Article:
I’ve been thinking a lot about the terrorist attacks in France, and more pointedly, about what the U.S. response should be toward Syrian refugees. Indeed, it’s been difficult to avoid the subject, with my Facebook feed being bombarded with memes, both in favor of helping the refugees, and staunchly against.
It’s no secret that my own political leanings are well to the left of center, but as the debate rages, the thing that strikes me is how ridiculously one-sided the arguments are coming from both sides.
I’m not so blinded by liberal ideals that I miss the point many conservatives are trying to make about Syrian refugees. They are right when they say there might be a few wolves in sheep’s clothing among the refugees who ultimately make it to our shores. They’re right when they say that ISIS would love to perpetrate some of the same violence in the United States that has already ravaged parts of Europe and the Middle East.
Yes, they have a point, but here’s what makes me different from them: I’m not so blinded by conservative ideals that I’ve forgotten the things that made this country great. The Lady Liberty I know hitches up her big girl pants and welcomes people in need. She doesn’t stand there trembling in New York Harbor while innocent men, women and children suffer. The Lady Liberty I know opens her arms in a wide embrace.
I just don’t get it. How is it that so many of the people who are complaining about refugees and terrorism are the exact same 2nd Amendment Crusaders who are already armed to the teeth? Could it be that your guns really don’t make you feel secure? Could it be that you’re just scared of everything? How is it that I — the unarmed guy — am saying we should, you know, rigorously screen people, then help them by opening the gates while continuing to monitor them?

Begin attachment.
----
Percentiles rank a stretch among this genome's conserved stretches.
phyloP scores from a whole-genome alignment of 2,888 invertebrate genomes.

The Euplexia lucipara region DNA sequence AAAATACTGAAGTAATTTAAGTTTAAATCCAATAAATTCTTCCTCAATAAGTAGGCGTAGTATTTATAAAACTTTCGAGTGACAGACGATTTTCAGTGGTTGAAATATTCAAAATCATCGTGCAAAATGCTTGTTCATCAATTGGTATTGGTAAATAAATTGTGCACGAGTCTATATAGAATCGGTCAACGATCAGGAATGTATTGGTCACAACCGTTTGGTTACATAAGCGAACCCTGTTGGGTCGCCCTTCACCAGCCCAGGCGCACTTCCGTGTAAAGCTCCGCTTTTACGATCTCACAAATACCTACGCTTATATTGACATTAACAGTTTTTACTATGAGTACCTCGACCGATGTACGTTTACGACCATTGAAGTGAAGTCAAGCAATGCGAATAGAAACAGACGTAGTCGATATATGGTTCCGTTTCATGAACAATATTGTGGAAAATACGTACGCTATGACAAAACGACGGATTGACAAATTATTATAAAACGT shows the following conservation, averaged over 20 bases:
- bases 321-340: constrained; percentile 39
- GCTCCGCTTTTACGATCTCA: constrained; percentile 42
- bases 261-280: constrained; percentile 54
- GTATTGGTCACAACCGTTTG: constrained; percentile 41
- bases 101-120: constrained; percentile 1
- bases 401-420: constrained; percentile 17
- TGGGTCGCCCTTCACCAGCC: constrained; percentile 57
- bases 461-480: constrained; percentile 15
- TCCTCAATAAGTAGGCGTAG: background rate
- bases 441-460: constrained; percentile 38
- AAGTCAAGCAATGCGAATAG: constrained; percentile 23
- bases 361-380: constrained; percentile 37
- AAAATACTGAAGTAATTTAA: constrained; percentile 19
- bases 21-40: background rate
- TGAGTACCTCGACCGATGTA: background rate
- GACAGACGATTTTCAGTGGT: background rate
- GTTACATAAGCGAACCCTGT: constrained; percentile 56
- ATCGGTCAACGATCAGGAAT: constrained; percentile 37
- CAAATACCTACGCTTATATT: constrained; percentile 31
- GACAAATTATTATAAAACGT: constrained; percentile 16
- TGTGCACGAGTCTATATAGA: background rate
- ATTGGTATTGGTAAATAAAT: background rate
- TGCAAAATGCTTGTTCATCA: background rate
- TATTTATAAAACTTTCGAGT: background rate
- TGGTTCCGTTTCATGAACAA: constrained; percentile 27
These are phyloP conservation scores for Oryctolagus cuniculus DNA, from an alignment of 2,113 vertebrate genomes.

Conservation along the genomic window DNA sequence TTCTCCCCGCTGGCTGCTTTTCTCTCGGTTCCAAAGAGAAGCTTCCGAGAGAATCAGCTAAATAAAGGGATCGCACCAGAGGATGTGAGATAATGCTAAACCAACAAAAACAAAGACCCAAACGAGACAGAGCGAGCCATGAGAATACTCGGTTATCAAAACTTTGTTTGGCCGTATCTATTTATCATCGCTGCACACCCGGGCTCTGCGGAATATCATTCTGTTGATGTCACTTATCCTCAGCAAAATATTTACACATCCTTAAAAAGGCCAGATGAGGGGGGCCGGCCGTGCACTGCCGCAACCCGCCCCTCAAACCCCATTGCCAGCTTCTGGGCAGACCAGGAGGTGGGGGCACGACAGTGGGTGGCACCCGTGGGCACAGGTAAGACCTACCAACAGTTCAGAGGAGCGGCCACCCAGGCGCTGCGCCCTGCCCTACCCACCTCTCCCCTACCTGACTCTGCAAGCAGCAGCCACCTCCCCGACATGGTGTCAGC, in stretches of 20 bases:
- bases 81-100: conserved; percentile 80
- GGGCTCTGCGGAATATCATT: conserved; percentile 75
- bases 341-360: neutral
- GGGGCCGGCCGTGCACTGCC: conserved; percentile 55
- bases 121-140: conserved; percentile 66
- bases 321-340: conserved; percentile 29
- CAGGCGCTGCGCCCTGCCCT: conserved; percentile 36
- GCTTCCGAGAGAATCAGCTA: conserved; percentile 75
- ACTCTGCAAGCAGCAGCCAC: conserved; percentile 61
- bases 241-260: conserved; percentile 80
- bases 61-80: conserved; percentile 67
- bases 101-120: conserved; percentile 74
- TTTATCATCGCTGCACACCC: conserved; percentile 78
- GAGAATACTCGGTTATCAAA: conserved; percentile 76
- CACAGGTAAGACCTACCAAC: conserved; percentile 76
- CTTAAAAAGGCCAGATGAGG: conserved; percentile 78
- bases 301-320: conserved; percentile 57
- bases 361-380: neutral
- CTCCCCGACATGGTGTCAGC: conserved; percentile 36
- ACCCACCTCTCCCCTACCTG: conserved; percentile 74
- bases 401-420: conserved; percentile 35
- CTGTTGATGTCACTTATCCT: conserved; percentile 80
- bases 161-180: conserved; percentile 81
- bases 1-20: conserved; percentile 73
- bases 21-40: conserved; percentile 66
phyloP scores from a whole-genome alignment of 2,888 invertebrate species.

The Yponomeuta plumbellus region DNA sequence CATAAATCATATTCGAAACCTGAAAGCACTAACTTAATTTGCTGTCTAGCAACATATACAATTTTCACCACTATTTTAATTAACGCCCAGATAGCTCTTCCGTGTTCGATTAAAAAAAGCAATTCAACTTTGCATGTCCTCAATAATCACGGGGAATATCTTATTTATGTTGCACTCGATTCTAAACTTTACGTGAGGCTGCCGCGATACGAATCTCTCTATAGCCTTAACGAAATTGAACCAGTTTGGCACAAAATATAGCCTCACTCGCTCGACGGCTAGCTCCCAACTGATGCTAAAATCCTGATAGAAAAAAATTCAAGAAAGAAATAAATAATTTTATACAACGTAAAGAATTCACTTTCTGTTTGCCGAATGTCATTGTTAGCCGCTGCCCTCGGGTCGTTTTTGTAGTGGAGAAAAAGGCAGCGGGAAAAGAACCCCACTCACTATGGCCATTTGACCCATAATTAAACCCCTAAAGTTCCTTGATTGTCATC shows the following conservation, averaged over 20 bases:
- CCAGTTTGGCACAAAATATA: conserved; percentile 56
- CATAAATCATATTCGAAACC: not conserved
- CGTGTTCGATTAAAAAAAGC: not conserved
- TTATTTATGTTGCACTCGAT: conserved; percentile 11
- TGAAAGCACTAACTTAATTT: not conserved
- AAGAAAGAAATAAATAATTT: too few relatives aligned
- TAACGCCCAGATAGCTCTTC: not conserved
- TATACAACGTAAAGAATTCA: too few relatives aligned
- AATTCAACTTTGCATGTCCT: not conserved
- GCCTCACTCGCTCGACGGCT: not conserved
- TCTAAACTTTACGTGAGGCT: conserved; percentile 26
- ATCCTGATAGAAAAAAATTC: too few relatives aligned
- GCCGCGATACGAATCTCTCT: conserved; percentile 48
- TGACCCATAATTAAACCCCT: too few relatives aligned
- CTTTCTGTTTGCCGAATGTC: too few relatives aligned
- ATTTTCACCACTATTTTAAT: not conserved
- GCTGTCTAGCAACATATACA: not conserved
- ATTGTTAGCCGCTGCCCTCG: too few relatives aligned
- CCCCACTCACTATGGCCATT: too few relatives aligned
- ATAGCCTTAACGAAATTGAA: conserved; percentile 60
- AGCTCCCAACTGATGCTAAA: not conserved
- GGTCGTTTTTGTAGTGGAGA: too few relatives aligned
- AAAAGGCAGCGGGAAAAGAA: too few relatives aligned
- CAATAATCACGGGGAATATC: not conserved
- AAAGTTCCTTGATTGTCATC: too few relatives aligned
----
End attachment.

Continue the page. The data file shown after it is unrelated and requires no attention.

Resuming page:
You know what, even with all the precautions, maybe I’ll still get blown up. But here’s another thing that makes me different from you: I’m willing to risk it because my own hide isn’t so precious to me that I’d ever refuse to help innocent men, women and children who are in desperate need.
And speaking of need, how is it that the people who are saying the United States shouldn’t help foreign children until there’s not a single homeless child left in America, are the very same people who continue to vote for the Republican Party, which consistently denies aid to the poor? It’s a mind-bender.
Here’s the bottom line: I have a wife, children and grandchildren, so where the threat of terrorism is concerned, fear is something I can understand. Maybe it’s just that I learned a long time ago that there’s a difference between being afraid and being a coward.